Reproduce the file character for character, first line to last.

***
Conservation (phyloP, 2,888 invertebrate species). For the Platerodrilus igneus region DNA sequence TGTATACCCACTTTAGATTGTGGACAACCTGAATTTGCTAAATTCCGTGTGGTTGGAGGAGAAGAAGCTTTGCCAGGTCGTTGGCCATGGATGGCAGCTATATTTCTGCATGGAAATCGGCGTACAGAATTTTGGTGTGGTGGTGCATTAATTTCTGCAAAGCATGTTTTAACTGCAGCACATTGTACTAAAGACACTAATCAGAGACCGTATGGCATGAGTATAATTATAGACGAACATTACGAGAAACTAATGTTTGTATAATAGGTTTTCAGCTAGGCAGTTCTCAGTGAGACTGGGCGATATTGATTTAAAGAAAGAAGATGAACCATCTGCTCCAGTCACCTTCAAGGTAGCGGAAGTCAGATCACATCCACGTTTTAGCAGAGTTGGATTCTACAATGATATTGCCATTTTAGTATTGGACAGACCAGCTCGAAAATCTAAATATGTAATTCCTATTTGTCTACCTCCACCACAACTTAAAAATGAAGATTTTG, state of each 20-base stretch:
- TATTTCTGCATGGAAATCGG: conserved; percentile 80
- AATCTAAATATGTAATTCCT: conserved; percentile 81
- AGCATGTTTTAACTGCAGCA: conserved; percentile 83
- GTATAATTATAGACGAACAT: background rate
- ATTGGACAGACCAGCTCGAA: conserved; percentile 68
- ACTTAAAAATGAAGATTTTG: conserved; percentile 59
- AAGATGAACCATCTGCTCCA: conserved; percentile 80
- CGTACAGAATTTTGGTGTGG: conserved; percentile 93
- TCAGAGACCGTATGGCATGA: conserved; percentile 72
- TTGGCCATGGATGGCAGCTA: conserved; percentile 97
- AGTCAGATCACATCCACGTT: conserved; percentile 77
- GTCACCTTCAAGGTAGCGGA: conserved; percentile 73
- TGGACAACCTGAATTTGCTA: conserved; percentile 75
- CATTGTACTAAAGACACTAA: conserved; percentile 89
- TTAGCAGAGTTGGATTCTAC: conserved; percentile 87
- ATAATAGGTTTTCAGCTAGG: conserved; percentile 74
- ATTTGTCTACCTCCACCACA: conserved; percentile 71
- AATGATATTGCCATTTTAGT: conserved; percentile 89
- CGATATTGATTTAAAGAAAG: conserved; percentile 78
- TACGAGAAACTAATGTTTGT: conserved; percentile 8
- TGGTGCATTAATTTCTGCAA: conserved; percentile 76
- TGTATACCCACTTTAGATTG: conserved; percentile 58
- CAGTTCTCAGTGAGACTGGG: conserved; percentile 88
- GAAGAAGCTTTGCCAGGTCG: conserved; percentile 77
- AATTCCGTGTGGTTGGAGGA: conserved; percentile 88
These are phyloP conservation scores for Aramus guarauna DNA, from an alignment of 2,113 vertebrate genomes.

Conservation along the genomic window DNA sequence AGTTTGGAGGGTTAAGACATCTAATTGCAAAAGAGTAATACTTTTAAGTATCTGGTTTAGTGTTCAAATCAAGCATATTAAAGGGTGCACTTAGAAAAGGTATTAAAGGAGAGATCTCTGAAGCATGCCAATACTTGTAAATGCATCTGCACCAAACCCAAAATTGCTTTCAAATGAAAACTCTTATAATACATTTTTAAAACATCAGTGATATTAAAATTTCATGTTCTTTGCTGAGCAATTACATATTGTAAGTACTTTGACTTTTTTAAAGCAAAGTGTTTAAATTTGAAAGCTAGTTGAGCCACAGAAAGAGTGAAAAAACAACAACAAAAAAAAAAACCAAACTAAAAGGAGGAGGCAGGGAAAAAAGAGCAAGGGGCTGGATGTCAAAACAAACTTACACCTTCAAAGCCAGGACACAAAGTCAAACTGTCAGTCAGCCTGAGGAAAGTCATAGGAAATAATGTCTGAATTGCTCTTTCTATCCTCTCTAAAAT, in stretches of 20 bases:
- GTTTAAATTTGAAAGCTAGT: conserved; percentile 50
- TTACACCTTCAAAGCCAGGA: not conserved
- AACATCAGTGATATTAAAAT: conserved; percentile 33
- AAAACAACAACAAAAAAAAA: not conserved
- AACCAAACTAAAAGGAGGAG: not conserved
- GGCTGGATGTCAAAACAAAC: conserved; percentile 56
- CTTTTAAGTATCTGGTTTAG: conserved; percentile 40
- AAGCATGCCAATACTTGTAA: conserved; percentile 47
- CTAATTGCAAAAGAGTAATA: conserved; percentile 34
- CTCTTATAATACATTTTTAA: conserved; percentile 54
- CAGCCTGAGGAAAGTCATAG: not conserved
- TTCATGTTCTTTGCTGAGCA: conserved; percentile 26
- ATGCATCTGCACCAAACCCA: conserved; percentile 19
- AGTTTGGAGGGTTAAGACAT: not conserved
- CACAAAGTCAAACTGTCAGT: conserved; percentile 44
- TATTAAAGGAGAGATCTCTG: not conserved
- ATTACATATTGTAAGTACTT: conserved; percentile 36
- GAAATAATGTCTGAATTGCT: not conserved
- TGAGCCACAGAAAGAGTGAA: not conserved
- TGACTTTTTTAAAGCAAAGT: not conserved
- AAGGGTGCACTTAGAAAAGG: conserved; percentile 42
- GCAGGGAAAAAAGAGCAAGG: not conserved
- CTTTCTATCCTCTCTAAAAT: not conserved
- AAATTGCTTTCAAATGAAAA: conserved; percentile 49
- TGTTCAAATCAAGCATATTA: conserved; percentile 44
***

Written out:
Conservation (phyloP, 2,888 invertebrate species). For the Platerodrilus igneus region DNA sequence TGTATACCCACTTTAGATTGTGGACAACCTGAATTTGCTAAATTCCGTGTGGTTGGAGGAGAAGAAGCTTTGCCAGGTCGTTGGCCATGGATGGCAGCTATATTTCTGCATGGAAATCGGCGTACAGAATTTTGGTGTGGTGGTGCATTAATTTCTGCAAAGCATGTTTTAACTGCAGCACATTGTACTAAAGACACTAATCAGAGACCGTATGGCATGAGTATAATTATAGACGAACATTACGAGAAACTAATGTTTGTATAATAGGTTTTCAGCTAGGCAGTTCTCAGTGAGACTGGGCGATATTGATTTAAAGAAAGAAGATGAACCATCTGCTCCAGTCACCTTCAAGGTAGCGGAAGTCAGATCACATCCACGTTTTAGCAGAGTTGGATTCTACAATGATATTGCCATTTTAGTATTGGACAGACCAGCTCGAAAATCTAAATATGTAATTCCTATTTGTCTACCTCCACCACAACTTAAAAATGAAGATTTTG, state of each 20-base stretch:
- TATTTCTGCATGGAAATCGG: conserved; percentile 80
- AATCTAAATATGTAATTCCT: conserved; percentile 81
- AGCATGTTTTAACTGCAGCA: conserved; percentile 83
- GTATAATTATAGACGAACAT: background rate
- ATTGGACAGACCAGCTCGAA: conserved; percentile 68
- ACTTAAAAATGAAGATTTTG: conserved; percentile 59
- AAGATGAACCATCTGCTCCA: conserved; percentile 80
- CGTACAGAATTTTGGTGTGG: conserved; percentile 93
- TCAGAGACCGTATGGCATGA: conserved; percentile 72
- TTGGCCATGGATGGCAGCTA: conserved; percentile 97
- AGTCAGATCACATCCACGTT: conserved; percentile 77
- GTCACCTTCAAGGTAGCGGA: conserved; percentile 73
- TGGACAACCTGAATTTGCTA: conserved; percentile 75
- CATTGTACTAAAGACACTAA: conserved; percentile 89
- TTAGCAGAGTTGGATTCTAC: conserved; percentile 87
- ATAATAGGTTTTCAGCTAGG: conserved; percentile 74
- ATTTGTCTACCTCCACCACA: conserved; percentile 71
- AATGATATTGCCATTTTAGT: conserved; percentile 89
- CGATATTGATTTAAAGAAAG: conserved; percentile 78
- TACGAGAAACTAATGTTTGT: conserved; percentile 8
- TGGTGCATTAATTTCTGCAA: conserved; percentile 76
- TGTATACCCACTTTAGATTG: conserved; percentile 58
- CAGTTCTCAGTGAGACTGGG: conserved; percentile 88
- GAAGAAGCTTTGCCAGGTCG: conserved; percentile 77
- AATTCCGTGTGGTTGGAGGA: conserved; percentile 88
These are phyloP conservation scores for Aramus guarauna DNA, from an alignment of 2,113 vertebrate genomes.

Conservation along the genomic window DNA sequence AGTTTGGAGGGTTAAGACATCTAATTGCAAAAGAGTAATACTTTTAAGTATCTGGTTTAGTGTTCAAATCAAGCATATTAAAGGGTGCACTTAGAAAAGGTATTAAAGGAGAGATCTCTGAAGCATGCCAATACTTGTAAATGCATCTGCACCAAACCCAAAATTGCTTTCAAATGAAAACTCTTATAATACATTTTTAAAACATCAGTGATATTAAAATTTCATGTTCTTTGCTGAGCAATTACATATTGTAAGTACTTTGACTTTTTTAAAGCAAAGTGTTTAAATTTGAAAGCTAGTTGAGCCACAGAAAGAGTGAAAAAACAACAACAAAAAAAAAAACCAAACTAAAAGGAGGAGGCAGGGAAAAAAGAGCAAGGGGCTGGATGTCAAAACAAACTTACACCTTCAAAGCCAGGACACAAAGTCAAACTGTCAGTCAGCCTGAGGAAAGTCATAGGAAATAATGTCTGAATTGCTCTTTCTATCCTCTCTAAAAT, in stretches of 20 bases:
- GTTTAAATTTGAAAGCTAGT: conserved; percentile 50
- TTACACCTTCAAAGCCAGGA: not conserved
- AACATCAGTGATATTAAAAT: conserved; percentile 33
- AAAACAACAACAAAAAAAAA: not conserved
- AACCAAACTAAAAGGAGGAG: not conserved
- GGCTGGATGTCAAAACAAAC: conserved; percentile 56
- CTTTTAAGTATCTGGTTTAG: conserved; percentile 40
- AAGCATGCCAATACTTGTAA: conserved; percentile 47
- CTAATTGCAAAAGAGTAATA: conserved; percentile 34
- CTCTTATAATACATTTTTAA: conserved; percentile 54
- CAGCCTGAGGAAAGTCATAG: not conserved
- TTCATGTTCTTTGCTGAGCA: conserved; percentile 26
- ATGCATCTGCACCAAACCCA: conserved; percentile 19
- AGTTTGGAGGGTTAAGACAT: not conserved
- CACAAAGTCAAACTGTCAGT: conserved; percentile 44
- TATTAAAGGAGAGATCTCTG: not conserved
- ATTACATATTGTAAGTACTT: conserved; percentile 36
- GAAATAATGTCTGAATTGCT: not conserved
- TGAGCCACAGAAAGAGTGAA: not conserved
- TGACTTTTTTAAAGCAAAGT: not conserved
- AAGGGTGCACTTAGAAAAGG: conserved; percentile 42
- GCAGGGAAAAAAGAGCAAGG: not conserved
- CTTTCTATCCTCTCTAAAAT: not conserved
- AAATTGCTTTCAAATGAAAA: conserved; percentile 49
- TGTTCAAATCAAGCATATTA: conserved; percentile 44